Department of Spanish and Portuguese releases student-supported statement asserting disapproval of campus carry

Kahlil Said

The Department of Spanish and Portuguese released a statement, backed by the signatures of 70 UT students, voicing their opinion on campus carry.

Jossianna Arroyo, interim chair of the department, wrote on behalf of the group asserting their firm disapproval of campus carry.

“We strongly believe that concealed guns should not be allowed in any building, or on the perimeters of the campus of The University of Texas, Austin,” Arroyo said in the statement.

Arroyo said the group feels the idea that allowing students to carry guns will make classrooms safer is incorrect.

“As an intellectual community, we simply reject the premise that guns will make our classrooms, offices and social spaces safer,” Arroyo said. “As a racially, culturally, ethnically and sexually diverse department, we are aware of the social-power dynamics behind gun culture and the potentially disruptive and dangerous state of affairs the law allowing concealed weapons in campus buildings will bring to our courses, pedagogies, freedom of speech and finally, our security and lives.”

UT alumnus Patrick Lawrence said he agrees that a college campus is not the place to allow guns to be carried.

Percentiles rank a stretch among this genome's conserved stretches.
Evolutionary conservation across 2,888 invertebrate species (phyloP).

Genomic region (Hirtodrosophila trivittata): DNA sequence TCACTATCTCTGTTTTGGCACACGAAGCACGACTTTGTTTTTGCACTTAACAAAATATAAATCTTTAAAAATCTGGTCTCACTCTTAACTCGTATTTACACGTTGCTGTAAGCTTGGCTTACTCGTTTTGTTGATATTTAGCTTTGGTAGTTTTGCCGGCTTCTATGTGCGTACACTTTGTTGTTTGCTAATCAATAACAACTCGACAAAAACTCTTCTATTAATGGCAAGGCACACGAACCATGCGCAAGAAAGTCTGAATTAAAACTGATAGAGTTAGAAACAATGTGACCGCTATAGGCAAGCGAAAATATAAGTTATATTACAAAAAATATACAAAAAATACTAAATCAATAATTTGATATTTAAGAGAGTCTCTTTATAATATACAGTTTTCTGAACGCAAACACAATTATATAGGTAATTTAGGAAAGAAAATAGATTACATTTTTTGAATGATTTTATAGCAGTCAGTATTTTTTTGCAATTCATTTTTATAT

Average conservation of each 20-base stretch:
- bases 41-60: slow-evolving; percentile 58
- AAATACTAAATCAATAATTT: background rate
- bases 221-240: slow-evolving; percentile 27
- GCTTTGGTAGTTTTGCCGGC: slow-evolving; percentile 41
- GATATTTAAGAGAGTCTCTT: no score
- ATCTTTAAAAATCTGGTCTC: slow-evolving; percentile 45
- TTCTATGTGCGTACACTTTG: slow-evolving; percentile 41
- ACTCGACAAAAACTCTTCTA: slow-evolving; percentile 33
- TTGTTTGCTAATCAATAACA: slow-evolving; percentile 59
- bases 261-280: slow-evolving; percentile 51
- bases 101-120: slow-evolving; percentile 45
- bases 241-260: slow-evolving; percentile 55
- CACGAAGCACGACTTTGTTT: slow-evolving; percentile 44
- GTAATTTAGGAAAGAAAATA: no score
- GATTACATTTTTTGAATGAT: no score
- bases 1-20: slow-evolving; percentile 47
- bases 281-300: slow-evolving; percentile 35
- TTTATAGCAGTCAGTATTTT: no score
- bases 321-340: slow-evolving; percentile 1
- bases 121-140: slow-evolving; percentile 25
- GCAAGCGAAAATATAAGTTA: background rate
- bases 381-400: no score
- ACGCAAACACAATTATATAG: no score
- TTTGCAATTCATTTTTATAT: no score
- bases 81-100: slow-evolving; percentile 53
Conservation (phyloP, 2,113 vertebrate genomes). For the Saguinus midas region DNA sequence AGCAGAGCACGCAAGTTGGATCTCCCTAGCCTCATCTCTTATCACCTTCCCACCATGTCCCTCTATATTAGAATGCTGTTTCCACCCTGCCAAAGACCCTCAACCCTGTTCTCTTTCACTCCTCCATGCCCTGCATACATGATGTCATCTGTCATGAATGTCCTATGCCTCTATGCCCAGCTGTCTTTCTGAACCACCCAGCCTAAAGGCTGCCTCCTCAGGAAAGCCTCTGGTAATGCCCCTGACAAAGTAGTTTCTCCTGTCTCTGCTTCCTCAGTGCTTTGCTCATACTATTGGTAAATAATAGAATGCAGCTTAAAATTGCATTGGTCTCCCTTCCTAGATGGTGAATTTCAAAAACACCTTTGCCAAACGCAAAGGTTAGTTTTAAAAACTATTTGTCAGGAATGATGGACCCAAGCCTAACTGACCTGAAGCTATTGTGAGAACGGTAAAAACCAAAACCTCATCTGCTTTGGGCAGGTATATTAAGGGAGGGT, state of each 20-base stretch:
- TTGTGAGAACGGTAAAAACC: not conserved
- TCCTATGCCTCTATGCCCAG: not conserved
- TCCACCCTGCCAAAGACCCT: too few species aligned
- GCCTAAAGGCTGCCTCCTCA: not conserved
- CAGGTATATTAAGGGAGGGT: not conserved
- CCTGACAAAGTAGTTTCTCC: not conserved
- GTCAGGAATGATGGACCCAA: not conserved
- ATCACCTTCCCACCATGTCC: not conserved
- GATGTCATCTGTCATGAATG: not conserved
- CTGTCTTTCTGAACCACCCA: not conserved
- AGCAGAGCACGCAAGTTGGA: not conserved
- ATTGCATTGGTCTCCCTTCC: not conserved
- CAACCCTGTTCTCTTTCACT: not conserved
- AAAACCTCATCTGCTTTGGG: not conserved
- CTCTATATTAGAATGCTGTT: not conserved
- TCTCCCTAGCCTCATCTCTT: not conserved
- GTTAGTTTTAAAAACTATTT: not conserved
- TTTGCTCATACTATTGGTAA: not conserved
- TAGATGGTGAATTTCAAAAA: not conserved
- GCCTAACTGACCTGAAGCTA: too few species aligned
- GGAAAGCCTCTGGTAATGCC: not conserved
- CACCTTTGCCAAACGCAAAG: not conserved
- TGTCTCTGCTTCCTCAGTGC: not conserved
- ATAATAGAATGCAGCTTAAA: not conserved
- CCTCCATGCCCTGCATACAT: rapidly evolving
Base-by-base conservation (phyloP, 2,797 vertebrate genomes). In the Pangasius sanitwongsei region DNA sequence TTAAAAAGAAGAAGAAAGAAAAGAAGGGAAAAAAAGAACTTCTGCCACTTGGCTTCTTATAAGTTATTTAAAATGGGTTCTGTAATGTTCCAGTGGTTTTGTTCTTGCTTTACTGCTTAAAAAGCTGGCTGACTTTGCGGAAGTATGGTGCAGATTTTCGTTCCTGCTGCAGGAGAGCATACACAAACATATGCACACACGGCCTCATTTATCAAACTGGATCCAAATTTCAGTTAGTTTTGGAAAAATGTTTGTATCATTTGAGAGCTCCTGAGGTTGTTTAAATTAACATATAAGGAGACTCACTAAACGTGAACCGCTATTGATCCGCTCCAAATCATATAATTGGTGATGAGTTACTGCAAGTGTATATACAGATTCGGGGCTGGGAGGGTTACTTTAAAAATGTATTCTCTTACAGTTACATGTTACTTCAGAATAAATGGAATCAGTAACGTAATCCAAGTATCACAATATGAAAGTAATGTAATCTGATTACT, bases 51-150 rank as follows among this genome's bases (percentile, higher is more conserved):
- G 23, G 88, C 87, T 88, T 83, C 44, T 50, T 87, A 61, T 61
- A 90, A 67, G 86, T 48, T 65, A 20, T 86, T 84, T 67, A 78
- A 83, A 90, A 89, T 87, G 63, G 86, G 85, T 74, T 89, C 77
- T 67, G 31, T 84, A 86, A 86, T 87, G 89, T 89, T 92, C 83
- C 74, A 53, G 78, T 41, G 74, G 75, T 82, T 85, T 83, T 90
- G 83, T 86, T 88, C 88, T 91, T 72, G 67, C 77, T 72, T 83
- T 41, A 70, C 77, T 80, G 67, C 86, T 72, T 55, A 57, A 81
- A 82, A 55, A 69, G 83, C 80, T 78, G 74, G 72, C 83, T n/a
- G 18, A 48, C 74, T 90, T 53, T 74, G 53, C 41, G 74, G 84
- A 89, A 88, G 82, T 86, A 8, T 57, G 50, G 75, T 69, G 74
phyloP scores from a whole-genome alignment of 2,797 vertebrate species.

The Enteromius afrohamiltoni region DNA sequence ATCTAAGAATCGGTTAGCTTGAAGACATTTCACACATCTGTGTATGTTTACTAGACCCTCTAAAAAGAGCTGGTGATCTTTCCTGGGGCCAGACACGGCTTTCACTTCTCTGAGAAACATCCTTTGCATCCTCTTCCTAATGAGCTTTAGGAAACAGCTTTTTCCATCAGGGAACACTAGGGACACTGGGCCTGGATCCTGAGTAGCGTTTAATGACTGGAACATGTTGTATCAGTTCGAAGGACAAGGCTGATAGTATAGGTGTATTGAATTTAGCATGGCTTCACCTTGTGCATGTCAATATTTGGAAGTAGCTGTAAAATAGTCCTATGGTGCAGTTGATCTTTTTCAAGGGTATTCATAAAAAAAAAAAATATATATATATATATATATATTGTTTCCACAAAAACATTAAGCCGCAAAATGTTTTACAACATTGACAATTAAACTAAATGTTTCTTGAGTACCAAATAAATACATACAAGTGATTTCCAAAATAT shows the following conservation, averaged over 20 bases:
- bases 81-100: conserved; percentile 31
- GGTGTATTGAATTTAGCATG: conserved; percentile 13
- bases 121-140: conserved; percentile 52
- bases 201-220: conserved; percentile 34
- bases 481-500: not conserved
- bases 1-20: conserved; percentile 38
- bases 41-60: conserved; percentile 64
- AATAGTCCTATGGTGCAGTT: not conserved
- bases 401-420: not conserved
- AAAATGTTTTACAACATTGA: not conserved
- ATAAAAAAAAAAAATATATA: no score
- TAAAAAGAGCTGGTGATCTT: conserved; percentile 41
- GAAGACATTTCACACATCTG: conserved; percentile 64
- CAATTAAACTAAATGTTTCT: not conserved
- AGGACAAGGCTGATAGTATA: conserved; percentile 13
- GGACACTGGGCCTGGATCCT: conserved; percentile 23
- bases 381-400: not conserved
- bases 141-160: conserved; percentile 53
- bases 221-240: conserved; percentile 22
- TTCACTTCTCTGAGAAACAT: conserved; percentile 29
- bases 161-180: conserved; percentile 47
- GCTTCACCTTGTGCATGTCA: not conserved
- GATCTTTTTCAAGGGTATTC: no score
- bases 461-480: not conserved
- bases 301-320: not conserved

“A line has to be drawn, and that line is here,” Lawrence said. “Academic and educational facilities require a sense of safety and trust. People shouldn’t have to be thinking about whether the person next to them in class or in the library has a gun on them.”

Lawrence said other measures can be taken to combat mass school shootings.

“People argue that allowing campus carry might make shooters reconsider shooting up a school,” Lawrence said. “While that might be true in some cases, other measures can be taken by law enforcement and security officers rather than allowing students to carry guns.”

UT alumnus Sam Saldivar said he supports campus carry for several reasons.

“Campus carry requires a concealed carry license, which subjects applicants to background checks and firearm safety courses,” Saldivar said. “Prohibiting campus carry would not stop a criminal from taking a gun to campus, and it is a way to deter shootings when police response is not as rapid as necessary.”

Sarah Goetz, first-year UT law student, asserted her support of the statement released, stating that guns should absolutely not be allowed on campus.

“It’s unfathomable to me that anyone could think campus carry is a good idea,” Goetz said. “Especially after the amount of school shootings this past year.”